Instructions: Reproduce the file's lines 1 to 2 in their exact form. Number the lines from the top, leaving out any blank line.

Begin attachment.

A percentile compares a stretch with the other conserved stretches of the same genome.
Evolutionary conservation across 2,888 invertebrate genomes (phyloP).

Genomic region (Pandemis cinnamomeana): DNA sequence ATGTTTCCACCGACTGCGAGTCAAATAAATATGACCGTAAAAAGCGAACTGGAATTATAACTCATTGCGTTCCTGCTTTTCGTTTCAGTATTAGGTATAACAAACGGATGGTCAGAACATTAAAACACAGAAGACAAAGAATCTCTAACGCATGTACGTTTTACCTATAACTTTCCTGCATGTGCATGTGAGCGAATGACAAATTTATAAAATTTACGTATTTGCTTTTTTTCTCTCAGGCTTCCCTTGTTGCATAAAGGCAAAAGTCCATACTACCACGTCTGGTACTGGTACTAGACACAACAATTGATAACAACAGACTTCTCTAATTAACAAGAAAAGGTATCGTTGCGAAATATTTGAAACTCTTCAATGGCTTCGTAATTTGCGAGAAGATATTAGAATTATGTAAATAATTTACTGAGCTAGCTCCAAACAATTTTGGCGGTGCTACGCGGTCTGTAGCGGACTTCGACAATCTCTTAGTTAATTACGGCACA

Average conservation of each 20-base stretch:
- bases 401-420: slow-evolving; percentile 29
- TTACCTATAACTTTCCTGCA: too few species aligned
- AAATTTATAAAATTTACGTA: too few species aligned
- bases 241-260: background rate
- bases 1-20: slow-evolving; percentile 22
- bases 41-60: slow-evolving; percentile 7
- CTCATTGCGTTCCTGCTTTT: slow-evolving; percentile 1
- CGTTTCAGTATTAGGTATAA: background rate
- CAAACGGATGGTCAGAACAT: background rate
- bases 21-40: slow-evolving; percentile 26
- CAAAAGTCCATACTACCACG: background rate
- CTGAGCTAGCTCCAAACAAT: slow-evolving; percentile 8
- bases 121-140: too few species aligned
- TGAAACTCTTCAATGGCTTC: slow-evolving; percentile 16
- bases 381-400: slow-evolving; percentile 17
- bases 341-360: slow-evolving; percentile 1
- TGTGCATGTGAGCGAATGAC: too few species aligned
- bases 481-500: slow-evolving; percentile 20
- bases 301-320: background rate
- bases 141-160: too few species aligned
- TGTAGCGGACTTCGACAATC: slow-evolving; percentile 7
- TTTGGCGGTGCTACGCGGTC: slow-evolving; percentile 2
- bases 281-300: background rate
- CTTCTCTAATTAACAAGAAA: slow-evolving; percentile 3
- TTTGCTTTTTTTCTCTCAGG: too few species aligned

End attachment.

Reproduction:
A percentile compares a stretch with the other conserved stretches of the same genome.
Evolutionary conservation across 2,888 invertebrate genomes (phyloP).